Charles Krauthammer

WASHINGTON -- House Speaker Nancy Pelosi opposes lifting the moratorium on drilling in the Arctic National Wildlife Refuge and on the Outer Continental Shelf. She won't even allow it to come to a vote. With $4 gas having massively shifted public opinion in favor of domestic production, she wants to protect her Democratic members from having to cast an anti-drilling election-year vote. Moreover, given the public mood, she might even lose. This cannot be permitted. Why? Because as she explained to Politico: "I'm trying to save the planet; I'm trying to save the planet."

A lovely sentiment. But has Pelosi actually thought through the moratorium's actual effects on the planet?

Consider: 25 years ago, nearly 60 percent of U.S. petroleum was produced domestically. Today it's 25 percent. From its peak in 1970, U.S.

production has declined a staggering 47 percent. The world consumes 86 million barrels a day; the United States, roughly 20 million. We need the stuff to run our cars and planes and economy. Where does it come from?

Places like Nigeria where chronic corruption, environmental neglect and resulting unrest and instability lead to pipeline explosions, oil spills and illegal siphoning by the poverty-stricken population -- which leads to more spills and explosions. Just this week, two Royal Dutch Shell pipelines had to be shut down because bombings by local militants were causing leaks into the ground.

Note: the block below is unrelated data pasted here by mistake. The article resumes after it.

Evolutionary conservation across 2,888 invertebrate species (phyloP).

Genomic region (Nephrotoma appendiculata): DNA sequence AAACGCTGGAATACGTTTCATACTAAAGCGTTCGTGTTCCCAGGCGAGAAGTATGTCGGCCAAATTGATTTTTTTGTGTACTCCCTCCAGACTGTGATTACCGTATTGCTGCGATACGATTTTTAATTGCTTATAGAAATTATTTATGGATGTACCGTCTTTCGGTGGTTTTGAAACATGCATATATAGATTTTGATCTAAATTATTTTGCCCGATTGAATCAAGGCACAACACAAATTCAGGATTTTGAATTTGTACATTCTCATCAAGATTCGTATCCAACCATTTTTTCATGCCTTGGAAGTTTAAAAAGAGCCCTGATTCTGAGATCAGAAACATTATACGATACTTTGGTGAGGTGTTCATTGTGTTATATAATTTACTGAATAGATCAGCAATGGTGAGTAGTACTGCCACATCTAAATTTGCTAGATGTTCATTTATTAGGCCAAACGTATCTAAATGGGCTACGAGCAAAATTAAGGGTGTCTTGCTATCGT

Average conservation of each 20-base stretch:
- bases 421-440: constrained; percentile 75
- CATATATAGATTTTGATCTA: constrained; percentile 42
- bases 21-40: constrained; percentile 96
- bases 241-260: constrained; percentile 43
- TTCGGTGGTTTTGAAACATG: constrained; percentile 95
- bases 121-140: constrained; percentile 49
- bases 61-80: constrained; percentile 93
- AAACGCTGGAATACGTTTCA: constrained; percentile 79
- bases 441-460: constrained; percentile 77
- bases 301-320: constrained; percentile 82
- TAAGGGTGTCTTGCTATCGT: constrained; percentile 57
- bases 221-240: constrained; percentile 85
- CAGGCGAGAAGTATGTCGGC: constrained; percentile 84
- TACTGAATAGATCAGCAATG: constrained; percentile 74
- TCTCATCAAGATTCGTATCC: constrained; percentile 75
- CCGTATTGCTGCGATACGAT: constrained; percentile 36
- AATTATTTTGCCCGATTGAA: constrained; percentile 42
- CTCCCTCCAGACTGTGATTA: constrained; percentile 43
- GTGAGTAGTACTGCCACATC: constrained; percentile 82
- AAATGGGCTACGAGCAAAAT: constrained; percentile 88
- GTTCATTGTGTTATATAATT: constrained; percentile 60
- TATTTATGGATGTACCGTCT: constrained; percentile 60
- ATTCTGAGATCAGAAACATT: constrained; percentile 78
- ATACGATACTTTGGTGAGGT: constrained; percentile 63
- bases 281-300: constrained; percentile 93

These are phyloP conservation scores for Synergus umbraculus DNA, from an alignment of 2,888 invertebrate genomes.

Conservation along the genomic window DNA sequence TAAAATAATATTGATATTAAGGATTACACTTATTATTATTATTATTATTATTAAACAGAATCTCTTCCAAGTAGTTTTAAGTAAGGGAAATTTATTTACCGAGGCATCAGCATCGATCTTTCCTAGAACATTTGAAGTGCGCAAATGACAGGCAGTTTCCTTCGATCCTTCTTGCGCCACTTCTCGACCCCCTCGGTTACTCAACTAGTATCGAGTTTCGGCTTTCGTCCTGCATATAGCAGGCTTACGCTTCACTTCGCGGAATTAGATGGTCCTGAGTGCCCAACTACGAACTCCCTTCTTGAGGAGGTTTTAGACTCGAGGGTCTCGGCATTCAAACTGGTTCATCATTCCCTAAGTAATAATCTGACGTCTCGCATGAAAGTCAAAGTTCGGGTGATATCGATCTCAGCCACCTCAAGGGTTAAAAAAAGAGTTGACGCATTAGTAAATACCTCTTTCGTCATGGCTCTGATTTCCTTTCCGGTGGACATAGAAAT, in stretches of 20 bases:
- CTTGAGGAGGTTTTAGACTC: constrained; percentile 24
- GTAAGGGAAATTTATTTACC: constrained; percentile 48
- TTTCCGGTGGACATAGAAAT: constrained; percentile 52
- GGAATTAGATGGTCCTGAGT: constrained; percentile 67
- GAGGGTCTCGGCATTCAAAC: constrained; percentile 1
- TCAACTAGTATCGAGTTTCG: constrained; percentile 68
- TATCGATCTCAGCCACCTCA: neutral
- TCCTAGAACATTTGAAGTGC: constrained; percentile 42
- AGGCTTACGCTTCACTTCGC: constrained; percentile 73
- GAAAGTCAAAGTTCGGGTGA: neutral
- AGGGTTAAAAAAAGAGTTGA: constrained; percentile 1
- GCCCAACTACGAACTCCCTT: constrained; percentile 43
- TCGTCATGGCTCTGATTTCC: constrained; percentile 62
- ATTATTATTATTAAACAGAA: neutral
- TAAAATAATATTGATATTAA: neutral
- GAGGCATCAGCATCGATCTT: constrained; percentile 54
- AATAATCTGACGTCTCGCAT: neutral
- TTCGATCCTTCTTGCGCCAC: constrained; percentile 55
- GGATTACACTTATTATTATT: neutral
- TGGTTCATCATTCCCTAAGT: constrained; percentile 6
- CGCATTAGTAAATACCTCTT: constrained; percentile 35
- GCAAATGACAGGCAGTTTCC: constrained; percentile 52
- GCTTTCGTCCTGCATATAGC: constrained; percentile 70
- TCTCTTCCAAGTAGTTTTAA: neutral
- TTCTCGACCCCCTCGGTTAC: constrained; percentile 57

Compare the Niger Delta to the Gulf of Mexico where deep-sea U.S. oil rigs withstood Hurricanes Katrina and Rita without a single undersea well suffering a significant spill.

The United States has the highest technology to ensure the safest drilling. Today, directional drilling -- essentially drilling down, then sideways -- allows access to oil that in 1970 would have required a surface footprint more than three times as large. Additionally, the U.S. has one of the most extensive and least corrupt regulatory systems on the planet.

Does Pelosi imagine that with so much of America declared off-limits, the planet is less injured as drilling shifts to Kazakhstan and Venezuela and Equatorial Guinea? That Russia will be more environmentally scrupulous than we in drilling in its Arctic?

The net environmental effect of Pelosi's no-drilling willfulness is negative. Outsourcing U.S. oil production does nothing to lessen worldwide environmental despoliation. It simply exports it to more corrupt, less efficient, more unstable parts of the world -- thereby increasing net planetary damage.


Charles Krauthammer

Charles Krauthammer is a 1987 Pulitzer Prize winner, 1984 National Magazine Award winner, and a columnist for The Washington Post since 1985.

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